Through the first 50 pages I was taken aback by how preposterous it all seemed. There's a few rigid, thrusting phallic heroes of decisive action, and millions of mealy-mouthed pathetic disgusting mortals clogging the way. Once suspension of disbelief kicks in and you accept the world, I actually found the story quite interesting and even compelling at points. There's a reasonably complex storyline going on, and I wanted to see how it would all turn out (though I already had some idea from various references to the book). The book is definitely too long, but there's no avoiding that since it's primarily a vehicle for the philosophy so the story keeps having to take a back seat so Rand can hammer away at another of her key ideas. Some of those bits were really tough to get through. The 68 page speech at the end was torture and did a great job making me hate John Galt and stop caring what happened to him. Just shut up! A few other things annoyed me about the story. There's a bunch of coincidences keeping it moving, mainly with the good guys happening to run across each other at various points. That's not very rational! Also when the train is buried under the mountain, she went to great pains to show that everyone on board deserved it, which is a completely weak copout. I think the best novels take responsibility for their actions. Lastly, the main characters are all pretty much the same dude. I suppose the idea is that they've all arrived at the optimum personality because of pure rational thought but wow, it gets pretty boring. Even Dagny is pretty much the same character except that she gets to be a big slut for the hero dudes. I may detect some wish-fulfilment on the part of the author there. Plus, I'm still not sure what the point of Eddie was. He's painted pretty sympathetically but the Prime Movers don't really appear to care what happens to him. Maybe he's just required as a sacrificial lamb for pathos. Again, that doesn't really seem to gel with the philosophy.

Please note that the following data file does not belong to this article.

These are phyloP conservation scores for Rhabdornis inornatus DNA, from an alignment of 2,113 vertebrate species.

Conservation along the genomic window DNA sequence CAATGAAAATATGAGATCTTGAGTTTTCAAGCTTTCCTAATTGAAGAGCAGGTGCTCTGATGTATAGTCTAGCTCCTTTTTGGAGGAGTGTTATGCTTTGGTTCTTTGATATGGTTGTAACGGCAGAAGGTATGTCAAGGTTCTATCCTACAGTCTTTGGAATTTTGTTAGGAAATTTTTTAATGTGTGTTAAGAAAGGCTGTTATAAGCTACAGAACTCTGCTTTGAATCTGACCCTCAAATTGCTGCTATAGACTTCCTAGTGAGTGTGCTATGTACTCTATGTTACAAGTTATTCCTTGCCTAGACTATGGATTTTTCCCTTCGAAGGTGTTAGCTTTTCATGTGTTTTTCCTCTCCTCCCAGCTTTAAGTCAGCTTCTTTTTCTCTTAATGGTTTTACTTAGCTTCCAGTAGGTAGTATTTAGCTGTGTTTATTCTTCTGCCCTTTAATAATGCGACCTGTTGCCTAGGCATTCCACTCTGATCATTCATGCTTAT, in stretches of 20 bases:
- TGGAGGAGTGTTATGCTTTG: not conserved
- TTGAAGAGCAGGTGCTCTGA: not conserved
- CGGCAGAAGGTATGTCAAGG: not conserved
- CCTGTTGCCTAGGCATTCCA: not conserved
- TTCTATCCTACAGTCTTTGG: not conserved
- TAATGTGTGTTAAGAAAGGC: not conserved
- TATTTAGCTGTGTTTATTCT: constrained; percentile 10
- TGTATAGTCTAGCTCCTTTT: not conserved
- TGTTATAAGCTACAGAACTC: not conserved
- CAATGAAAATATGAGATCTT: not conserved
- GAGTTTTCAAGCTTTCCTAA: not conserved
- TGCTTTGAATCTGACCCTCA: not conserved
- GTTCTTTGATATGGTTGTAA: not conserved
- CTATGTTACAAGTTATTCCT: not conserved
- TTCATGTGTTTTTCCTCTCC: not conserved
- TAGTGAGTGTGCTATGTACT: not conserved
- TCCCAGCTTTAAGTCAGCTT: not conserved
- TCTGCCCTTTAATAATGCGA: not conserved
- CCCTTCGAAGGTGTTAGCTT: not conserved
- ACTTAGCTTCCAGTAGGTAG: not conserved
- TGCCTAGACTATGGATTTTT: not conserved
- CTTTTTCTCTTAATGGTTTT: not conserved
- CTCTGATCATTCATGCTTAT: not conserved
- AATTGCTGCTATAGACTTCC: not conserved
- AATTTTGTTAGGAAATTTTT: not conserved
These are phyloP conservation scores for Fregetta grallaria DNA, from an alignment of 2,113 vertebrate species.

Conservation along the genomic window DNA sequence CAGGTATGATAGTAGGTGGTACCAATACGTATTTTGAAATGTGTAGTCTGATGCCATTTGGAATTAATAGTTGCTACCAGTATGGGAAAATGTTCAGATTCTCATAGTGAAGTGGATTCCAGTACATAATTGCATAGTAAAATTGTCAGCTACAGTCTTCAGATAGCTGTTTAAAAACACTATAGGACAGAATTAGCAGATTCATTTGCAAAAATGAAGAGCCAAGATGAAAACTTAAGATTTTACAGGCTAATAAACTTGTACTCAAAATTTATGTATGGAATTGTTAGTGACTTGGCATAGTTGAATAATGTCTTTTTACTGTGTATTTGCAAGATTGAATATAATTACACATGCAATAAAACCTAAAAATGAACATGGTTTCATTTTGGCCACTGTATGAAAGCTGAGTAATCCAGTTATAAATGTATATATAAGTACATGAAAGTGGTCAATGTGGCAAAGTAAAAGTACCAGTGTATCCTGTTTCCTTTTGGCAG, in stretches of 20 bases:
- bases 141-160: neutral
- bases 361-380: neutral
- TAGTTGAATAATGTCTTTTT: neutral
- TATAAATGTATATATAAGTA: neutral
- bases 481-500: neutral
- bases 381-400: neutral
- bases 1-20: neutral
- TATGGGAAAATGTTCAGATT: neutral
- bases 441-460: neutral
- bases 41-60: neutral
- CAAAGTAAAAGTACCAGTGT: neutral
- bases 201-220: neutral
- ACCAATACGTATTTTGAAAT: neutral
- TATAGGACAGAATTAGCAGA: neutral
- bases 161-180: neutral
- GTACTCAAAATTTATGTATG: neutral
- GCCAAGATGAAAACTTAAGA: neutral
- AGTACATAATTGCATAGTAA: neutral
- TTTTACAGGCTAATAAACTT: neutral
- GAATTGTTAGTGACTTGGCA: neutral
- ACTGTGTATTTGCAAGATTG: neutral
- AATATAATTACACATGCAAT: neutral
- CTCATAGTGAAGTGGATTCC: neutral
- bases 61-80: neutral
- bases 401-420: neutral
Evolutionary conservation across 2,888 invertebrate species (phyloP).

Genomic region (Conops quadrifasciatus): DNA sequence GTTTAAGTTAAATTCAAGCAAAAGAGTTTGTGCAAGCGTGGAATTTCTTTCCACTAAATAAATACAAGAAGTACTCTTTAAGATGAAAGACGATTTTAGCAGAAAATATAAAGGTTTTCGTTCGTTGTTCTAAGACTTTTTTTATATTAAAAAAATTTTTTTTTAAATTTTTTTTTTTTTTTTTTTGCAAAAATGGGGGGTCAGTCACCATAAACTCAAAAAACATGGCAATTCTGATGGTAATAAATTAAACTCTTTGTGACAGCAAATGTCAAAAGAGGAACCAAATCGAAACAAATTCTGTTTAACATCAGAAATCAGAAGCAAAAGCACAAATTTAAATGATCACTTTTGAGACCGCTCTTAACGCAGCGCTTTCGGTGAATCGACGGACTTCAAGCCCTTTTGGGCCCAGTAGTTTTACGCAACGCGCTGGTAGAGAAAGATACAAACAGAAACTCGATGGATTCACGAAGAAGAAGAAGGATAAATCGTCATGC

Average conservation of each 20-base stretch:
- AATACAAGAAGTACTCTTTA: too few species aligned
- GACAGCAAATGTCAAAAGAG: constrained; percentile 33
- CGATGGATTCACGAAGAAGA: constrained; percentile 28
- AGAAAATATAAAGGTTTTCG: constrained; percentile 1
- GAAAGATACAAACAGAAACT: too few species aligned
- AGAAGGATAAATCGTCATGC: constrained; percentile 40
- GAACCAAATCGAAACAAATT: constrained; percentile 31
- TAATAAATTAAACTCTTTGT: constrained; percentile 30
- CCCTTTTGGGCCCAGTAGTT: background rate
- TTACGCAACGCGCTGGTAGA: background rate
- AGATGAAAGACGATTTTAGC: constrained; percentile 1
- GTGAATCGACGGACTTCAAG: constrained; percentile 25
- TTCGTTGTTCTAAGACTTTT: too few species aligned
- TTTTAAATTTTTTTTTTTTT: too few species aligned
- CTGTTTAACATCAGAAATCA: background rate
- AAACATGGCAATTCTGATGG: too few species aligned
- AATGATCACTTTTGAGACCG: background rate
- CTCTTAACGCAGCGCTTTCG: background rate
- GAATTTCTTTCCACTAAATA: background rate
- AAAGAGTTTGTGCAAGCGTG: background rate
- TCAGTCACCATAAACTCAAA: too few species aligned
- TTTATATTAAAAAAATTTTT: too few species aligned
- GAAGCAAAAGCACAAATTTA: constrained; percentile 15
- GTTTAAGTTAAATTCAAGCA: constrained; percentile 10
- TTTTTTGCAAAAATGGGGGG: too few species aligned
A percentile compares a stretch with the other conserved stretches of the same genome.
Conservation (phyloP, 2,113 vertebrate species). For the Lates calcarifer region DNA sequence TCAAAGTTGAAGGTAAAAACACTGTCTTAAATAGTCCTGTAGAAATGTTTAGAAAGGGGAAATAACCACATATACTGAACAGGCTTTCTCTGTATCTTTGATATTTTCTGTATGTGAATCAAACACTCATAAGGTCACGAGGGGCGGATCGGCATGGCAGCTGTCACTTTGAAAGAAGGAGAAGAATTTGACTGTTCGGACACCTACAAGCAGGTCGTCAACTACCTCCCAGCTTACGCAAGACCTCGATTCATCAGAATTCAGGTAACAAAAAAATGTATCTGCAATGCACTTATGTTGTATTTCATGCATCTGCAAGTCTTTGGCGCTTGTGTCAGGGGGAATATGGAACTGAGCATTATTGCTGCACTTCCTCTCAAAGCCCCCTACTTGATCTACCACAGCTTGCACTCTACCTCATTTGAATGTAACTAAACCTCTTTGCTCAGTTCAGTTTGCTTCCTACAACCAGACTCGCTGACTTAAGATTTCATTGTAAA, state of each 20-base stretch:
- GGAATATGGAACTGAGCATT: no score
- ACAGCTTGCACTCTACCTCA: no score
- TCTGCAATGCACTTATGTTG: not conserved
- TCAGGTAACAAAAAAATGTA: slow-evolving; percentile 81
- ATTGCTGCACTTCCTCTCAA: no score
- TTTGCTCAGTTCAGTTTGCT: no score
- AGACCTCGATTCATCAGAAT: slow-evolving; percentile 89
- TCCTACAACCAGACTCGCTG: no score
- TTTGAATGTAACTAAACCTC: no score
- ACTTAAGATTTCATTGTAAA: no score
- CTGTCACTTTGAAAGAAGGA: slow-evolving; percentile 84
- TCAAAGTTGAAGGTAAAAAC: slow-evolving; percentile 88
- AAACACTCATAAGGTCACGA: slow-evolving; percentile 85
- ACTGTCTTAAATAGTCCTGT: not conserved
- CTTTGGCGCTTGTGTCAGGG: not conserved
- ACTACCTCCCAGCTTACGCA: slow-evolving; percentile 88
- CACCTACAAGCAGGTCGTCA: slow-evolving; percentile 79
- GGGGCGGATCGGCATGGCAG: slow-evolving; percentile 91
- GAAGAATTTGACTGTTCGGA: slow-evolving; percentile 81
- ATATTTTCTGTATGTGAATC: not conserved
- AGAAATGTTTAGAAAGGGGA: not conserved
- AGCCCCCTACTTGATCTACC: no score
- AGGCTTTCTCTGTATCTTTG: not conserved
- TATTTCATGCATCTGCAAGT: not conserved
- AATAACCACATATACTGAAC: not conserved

There's not much more to say if you approach the novel purely as literature, so what's left is all about the ideas presented through the story. The main one seems to be that you can build an entire set of values based purely on rational thought, not subject to emotion or "received wisdom". I'd be interested to know how detailed a moral system people have so far managed to build on these principles. Possibly someone's written it down somewhere. Such a list in itself might be viewed as received wisdom, but in theory you could put it out there and each rational person can challenge parts of the list until everyone accepts a particular view as the most rational. Rand seems to suggest that there's a purely objective solution to every question, and a purely rational person with the correct facts at their disposal will always arrive at it. Here's some of the problems I have with that idea.